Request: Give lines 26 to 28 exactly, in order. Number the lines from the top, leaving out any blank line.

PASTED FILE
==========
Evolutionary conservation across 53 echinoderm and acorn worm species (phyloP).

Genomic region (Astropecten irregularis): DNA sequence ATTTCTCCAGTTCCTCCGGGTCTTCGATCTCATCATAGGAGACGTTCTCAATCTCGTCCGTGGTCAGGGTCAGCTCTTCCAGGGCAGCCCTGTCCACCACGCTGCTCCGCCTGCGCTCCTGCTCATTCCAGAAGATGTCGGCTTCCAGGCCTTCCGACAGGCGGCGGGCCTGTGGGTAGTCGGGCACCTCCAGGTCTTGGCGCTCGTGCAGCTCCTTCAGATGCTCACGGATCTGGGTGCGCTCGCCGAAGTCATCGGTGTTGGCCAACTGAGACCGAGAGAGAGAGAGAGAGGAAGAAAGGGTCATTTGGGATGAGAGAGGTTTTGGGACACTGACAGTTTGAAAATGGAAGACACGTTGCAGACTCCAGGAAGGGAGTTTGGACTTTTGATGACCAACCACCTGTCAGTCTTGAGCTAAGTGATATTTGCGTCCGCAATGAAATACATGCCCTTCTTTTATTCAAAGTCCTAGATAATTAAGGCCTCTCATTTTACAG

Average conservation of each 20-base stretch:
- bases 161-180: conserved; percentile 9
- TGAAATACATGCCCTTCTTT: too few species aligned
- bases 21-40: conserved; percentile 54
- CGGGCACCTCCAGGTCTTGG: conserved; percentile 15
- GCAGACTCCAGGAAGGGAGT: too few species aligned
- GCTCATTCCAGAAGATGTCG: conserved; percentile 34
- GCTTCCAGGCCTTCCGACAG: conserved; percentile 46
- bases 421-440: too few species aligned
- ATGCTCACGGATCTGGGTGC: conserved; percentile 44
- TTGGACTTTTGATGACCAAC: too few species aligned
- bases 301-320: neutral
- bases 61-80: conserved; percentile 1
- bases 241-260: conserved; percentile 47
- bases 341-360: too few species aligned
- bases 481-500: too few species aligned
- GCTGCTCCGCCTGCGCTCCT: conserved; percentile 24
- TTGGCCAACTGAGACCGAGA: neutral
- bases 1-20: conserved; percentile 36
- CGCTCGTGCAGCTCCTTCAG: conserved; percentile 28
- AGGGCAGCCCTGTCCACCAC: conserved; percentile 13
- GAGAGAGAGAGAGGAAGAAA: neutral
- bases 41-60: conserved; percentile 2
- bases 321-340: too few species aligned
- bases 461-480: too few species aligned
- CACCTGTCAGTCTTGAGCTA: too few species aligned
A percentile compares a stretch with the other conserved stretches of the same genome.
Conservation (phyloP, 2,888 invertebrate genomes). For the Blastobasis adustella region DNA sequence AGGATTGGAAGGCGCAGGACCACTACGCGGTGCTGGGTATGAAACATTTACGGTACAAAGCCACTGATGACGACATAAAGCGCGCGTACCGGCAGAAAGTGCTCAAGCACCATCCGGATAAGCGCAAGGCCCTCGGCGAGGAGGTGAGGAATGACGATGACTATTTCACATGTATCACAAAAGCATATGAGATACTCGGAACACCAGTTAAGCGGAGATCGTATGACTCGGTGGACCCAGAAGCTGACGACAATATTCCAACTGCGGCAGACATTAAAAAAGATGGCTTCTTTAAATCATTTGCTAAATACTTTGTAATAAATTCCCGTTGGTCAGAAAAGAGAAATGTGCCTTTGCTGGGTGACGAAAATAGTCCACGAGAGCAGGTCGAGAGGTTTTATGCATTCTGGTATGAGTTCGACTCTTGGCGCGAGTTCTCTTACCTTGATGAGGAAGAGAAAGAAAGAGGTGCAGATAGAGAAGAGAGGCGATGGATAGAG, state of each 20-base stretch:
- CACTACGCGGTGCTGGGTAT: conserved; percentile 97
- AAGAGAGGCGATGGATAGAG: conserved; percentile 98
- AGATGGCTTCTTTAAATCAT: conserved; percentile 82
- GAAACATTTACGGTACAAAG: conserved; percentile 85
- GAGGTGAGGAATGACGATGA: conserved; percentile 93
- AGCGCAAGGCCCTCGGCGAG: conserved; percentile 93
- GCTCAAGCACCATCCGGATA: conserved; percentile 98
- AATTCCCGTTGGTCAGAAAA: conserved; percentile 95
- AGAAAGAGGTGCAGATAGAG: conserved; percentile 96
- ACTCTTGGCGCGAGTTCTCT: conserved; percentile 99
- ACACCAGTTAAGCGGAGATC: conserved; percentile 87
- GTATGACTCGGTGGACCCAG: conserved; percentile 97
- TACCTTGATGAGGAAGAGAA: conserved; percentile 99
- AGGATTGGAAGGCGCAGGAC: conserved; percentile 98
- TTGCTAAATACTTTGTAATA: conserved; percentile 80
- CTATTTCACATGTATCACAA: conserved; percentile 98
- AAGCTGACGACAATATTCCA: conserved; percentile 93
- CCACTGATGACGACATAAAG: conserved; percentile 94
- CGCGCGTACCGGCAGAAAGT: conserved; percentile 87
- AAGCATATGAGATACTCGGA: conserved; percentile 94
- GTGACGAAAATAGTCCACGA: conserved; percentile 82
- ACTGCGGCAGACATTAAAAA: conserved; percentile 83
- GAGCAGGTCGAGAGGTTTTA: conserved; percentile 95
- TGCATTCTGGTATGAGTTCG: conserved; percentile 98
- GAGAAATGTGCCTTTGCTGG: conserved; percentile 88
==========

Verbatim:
- bases 321-340: too few species aligned
- bases 461-480: too few species aligned
- CACCTGTCAGTCTTGAGCTA: too few species aligned